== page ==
October 2011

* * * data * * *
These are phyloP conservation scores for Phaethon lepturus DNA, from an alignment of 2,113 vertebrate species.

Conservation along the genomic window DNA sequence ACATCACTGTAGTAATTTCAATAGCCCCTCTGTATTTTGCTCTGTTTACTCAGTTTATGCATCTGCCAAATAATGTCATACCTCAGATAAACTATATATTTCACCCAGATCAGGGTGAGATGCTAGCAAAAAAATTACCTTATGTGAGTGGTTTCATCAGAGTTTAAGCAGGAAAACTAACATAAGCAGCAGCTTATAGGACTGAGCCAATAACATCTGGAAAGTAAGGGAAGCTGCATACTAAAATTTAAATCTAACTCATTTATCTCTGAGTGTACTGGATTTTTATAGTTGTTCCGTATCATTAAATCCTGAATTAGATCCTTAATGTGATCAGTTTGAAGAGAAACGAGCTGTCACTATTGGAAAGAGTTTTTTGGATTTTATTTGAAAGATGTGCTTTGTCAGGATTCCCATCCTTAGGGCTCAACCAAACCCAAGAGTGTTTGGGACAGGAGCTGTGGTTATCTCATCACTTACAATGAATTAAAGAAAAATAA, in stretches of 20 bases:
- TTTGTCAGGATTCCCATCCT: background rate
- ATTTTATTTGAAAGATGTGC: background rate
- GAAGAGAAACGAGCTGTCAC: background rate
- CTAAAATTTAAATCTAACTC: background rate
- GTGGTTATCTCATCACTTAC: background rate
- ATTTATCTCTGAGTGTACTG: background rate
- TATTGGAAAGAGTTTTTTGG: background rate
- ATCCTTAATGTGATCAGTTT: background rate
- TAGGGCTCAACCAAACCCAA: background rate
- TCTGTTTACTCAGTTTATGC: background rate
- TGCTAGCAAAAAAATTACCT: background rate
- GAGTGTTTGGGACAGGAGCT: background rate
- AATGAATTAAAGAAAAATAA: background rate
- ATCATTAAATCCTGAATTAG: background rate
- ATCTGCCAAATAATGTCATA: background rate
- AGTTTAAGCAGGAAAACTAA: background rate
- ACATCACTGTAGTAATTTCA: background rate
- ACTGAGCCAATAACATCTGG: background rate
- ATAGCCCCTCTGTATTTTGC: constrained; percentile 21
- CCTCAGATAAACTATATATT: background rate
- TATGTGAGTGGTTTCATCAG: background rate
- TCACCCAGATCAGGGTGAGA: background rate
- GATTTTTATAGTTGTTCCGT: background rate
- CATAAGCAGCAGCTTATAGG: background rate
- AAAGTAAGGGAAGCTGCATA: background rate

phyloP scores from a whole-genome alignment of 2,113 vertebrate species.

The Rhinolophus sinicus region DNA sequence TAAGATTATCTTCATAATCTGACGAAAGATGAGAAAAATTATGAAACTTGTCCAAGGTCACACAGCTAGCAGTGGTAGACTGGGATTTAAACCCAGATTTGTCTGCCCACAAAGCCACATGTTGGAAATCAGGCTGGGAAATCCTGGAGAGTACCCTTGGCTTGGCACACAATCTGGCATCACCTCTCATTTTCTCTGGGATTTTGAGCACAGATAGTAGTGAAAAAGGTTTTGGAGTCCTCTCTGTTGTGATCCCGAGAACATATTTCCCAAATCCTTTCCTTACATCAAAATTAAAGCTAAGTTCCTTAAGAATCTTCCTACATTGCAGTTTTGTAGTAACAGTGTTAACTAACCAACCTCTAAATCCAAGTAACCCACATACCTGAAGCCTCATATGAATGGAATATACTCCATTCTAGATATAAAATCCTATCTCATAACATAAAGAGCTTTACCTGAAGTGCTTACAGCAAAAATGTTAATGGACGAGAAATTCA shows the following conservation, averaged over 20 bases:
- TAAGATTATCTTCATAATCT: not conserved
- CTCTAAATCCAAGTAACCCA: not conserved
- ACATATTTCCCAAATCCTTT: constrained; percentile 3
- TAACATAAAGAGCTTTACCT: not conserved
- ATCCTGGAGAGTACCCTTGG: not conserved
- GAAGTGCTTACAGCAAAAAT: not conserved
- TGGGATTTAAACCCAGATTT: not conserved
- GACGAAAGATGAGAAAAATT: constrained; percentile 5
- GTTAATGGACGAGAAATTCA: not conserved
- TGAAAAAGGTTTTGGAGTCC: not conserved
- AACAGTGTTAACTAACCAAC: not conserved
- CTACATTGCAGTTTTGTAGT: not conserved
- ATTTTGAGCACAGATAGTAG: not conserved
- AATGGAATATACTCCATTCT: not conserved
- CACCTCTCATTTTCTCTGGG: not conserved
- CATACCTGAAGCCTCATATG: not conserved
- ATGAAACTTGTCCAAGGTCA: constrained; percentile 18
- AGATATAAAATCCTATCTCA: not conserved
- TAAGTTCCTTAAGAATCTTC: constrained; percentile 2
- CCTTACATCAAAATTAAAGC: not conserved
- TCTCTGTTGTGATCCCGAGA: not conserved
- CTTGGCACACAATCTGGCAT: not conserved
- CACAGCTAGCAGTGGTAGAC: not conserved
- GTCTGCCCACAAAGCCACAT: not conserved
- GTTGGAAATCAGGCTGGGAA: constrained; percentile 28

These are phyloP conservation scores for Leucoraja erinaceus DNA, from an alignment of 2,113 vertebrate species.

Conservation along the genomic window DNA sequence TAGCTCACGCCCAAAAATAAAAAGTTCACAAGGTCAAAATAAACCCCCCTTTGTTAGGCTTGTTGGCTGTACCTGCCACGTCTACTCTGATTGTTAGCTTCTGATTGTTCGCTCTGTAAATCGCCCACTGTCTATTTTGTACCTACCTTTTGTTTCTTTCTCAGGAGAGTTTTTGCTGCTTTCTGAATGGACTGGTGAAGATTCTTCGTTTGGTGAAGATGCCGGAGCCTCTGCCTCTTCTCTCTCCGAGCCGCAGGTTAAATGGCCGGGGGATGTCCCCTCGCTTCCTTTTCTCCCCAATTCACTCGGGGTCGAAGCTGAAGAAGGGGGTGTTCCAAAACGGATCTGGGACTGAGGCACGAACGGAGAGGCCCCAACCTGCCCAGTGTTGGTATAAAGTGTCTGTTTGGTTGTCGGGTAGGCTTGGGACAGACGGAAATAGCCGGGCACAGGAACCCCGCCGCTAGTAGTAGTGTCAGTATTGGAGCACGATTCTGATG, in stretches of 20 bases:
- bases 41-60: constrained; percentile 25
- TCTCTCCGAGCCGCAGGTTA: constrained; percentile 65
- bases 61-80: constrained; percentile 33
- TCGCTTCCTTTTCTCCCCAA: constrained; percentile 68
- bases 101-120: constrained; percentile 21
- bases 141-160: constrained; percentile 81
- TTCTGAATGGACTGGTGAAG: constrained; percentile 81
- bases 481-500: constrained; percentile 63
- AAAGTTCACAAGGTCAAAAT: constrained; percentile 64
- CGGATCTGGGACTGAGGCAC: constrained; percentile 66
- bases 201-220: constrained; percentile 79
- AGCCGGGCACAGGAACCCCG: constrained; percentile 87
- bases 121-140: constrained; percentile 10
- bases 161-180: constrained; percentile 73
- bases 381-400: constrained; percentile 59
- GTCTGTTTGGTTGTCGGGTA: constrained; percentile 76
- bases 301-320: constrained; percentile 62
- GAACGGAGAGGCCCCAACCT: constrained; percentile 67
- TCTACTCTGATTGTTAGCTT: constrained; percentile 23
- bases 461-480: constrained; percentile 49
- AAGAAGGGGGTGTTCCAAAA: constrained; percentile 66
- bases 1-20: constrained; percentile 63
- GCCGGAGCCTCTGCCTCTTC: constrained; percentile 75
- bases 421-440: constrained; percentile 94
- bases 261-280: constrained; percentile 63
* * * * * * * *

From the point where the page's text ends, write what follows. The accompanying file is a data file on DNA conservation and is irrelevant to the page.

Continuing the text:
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work to inspire Someone You Should Know: Eileen Mershart A mainstay of the Madison community is handing over the reins of the YWCA By Elishah Oesch At 7:30 on a Friday morning, the usual hustle and bustle of downtown Madison has yet to begin. In fact, if not for the bright orange sign on the doorway of the YWCA, you might mistake the stately building on Miffl in Street for just another business waiting to open. But this place is anything but your typical offi ce space once you walk through the doors. Bright colors, beautiful paintings, and dozens of pictures of women making strides throughout our community's history adorn the walls. Smack dab in the middle is a photo of a woman many have come to know as a staple of our community: Eileen Mershart. For the past 13 years, the soft-spoken Mershart has served as the president of the YWCA Madison with vigor and passion. Th roughout her tenure, she's spearheaded dozens of projects for the YWCA—many of which were not even in existence before she came on board. It's been a tenure that Mershart is proud of. "[She] is one of those folks who just inspires other people to work hard," says friend and YWCA board member Beth Norman. Like most inspirational people, Mershart leads by example. She's put in countless hours on initiatives like the new Empowerment Center, Girls Inc., Job Ride and other training programs for wom- en in our community who need a leg up. But more than that, Mer- shart has been a guiding voice in the community and in the lives of women. In fact, Mershart knows and identifi es with on a very personal level many who have come to the YWCA for help. "I've had some tough times. I've had some times when I've not had a job, when I've been through a divorce, and I've had kids who didn't understand that," she admits. Which is why working at the YWCA has been a perfect fi t for Mershart. She's been instrumental in giving women who need a second chance, much like herself at one time, "a place to regroup and recoup." Nonprofi t Profi le: YWCA Madison What it is: A nonprofi t organization dedicated to eliminating racism, empower- ing women and promoting peace, justice, freedom and dignity for all. Its history: The YWCA Madison was founded over 100 years ago. This year, the YWCA opened the doors to their newly renovated build- ing downtown. How to get involved: Volunteers assist in tutoring adults and planning children's programs, helping women prepare for work and more. Find applications online. Upcoming events: On Oct. 5-7, the YWCA Madison is hosting its annual Racial Justice Summit, a gathering focused on a restorative approach to racial justice. For more information: (608) 257-1436 or Mershart's time at the YWCA has shaped her life in ways she can never fully express, even as she approaches the end of this journey. After years of service to this community, Mershart is retiring next month. After leading the YWCA through its recent multi-million dollar campaign to renovate its downtown building, she says she's ready for this new phase of her life—but she also intends to con- tinue her mission to empower women. Mershart sums it up. "I'm very passionate about the issues, I'm passionate about the work, and it's been a gift and a blessing to have been here for this period of time." She still fi rmly believes that everyone, whether working or not, "can do something little or big in the world to make it a better place." Her successor has yet to be chosen, but, as Norman says, "we know whoever the new director is going to be, they will have some big shoes to fi ll." ••• Elishah Oesch is co-anchor of WKOW27's Wake Up Wisconsin. See Mershart's story on Wake Up Wiscon- sin on Oct. 5 and 27 News at 10 on Oct. 6. 36 BRAVA Magazine October 2011 Photo by David King

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